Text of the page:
After a fall and subsequent trip to the emergency room, Gladys Nunley had her things packed, ready to be discharged from Northwestern Memorial Hospital. She wasn’t worried about the fall – the X-ray showed nothing was broken. However, the 90-year-old was concerned about what she would do when she got home to her Chicago apartment.
Then she met Dwayne Dobscheutz.
Dobscheutz is a geriatric liaison nurse who represents a new Northwestern Medicine® initiative that gives elderly patients an emergency room of their own. The initiative is two-fold. First, the hospital now offers special geriatric emergency rooms for patients 65 years old and older that are located in a quieter part of the hospital and feature natural lighting, televisions and non-slip floors. Second, the hospital now dispatches specially trained geriatric liaisons to older patients when needed. These geriatric liaisons are four nurses, including Dobscheutz, who have approximately 100 years of emergency experience. They have been trained in dementia, gate and mobility assessment and independent living.
The Center for Medicare and Medicaid Services (CMS) is funding the project at Northwestern Memorial, Mt. Sinai School of Medicine in New York City and St. Joseph’s Regional Medical Center in Paterson, New Jersey. Since the program started at Northwestern Memorial in April, the four nurses have seen more than 800 patients in the geriatric emergency department. Only about 26 percent of those patients went on to be admitted to the hospital compared to 41 percent of non-geriatric patients, according to Amer Aldeen, MD, an emergency medicine physician who oversees the initiative.
“Our goal is to give better heath care to our parents and grandparents,” said Aldeen who is also an assistant professor of emergency medicine at Northwestern University Feinberg School of Medicine. “We want to make sure the right patients get admitted to the hospital and those who are discharged get the help and services they need at home.”
Take Gladys for example. After just a few minutes Dobscheutz learned she lived alone, and that she needed to climb seven stairs to get to her front door. After asking Gladys to take a couple steps, Dobscheutz knew she might be able to take a cab home, but Gladys would never make it up those stairs without help. Gladys didn’t need to be in a hospital, but she wasn’t completely ready to return home either.
“I realized Gladys would not be able to get up the stairs to her home,” said Dobscheutz, who has been working in emergency departments for 20 years. “She was admitted to the hospital so she could rest and get a proper evaluation. In a short time, we were able to coordinate through the Department of Aging so she could get the physical therapy help at home she needed.”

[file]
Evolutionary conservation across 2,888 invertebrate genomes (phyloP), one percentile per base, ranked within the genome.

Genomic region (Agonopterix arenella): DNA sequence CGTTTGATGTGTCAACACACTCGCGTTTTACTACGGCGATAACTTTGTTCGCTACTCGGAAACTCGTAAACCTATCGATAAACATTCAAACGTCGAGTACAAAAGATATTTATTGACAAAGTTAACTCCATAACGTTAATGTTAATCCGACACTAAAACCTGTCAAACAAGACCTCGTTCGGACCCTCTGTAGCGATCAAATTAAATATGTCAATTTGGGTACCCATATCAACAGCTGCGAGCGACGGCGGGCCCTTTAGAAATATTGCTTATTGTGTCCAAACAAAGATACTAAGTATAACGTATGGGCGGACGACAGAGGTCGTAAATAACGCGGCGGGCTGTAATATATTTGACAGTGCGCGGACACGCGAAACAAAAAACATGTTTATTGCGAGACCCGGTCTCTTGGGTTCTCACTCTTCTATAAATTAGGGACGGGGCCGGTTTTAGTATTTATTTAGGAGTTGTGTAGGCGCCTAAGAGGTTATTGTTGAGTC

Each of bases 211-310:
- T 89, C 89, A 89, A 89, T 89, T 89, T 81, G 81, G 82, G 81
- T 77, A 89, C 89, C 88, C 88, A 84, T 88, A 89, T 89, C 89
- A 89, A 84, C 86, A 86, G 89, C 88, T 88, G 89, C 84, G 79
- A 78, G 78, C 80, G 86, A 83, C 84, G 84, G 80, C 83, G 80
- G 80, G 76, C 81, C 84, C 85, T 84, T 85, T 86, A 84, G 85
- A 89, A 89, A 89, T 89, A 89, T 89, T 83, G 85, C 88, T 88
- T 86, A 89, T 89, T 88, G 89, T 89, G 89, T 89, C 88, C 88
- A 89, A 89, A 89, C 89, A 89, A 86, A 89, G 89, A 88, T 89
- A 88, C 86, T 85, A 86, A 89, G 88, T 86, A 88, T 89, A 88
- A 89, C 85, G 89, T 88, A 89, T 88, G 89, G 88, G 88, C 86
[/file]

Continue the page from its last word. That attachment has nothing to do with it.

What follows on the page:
Dobscheutz and his fellow geriatric liaisons take pride in their new titles, which are proudly displayed on their works badges. Around the hospital they’re called the “GEDI” nurses and Star Wars light saber icons pop up on a patient’s electronic record when they are consulting with an older patient.
The “GEDI” nurses are becoming more and more popular as doctors and emergency department staff hears about patients like Nunley and their other success stories. Those who work in hospitals are well aware of the term “gray tsunami,” a term that predicts the number of older Americans will almost double between 2005 and 2030 as baby boomers continue to age. Meanwhile, hospitals, physicians and nurses struggle on ways to prepare their facilities for the predicated drastic growth. Because one thing is almost certain: these older baby boomers will end up in hospitals and emergency rooms. AARP data shows that only 35 percent of people 65 or older think they will need long-term care in the future, while research shows that 69 percent of people who are 65 today will need some kind of support services at some point.
And it’s not just the clinical services these patents will need. They will also need a little extra compassion and understanding. Northwestern Memorial also started training volunteers who specialize in elderly patients. They visit rooms armed with reading glasses, Sudoku puzzles and magazines. According to Northwestern Memorial nurse and geriatric liaison Barbara Buckley many times elderly patients just want someone to talk to.
“We had one man who just wanted lunch,” Buckley said. “His wife was a patient, and they were waiting for her test results and both were a little anxious because every day she made her husband lunch. Her hospital stay disrupted their routine. Our volunteer saw his unfold and took the man to the cafeteria for lunch. It was a simple gesture but it made a world of difference.”
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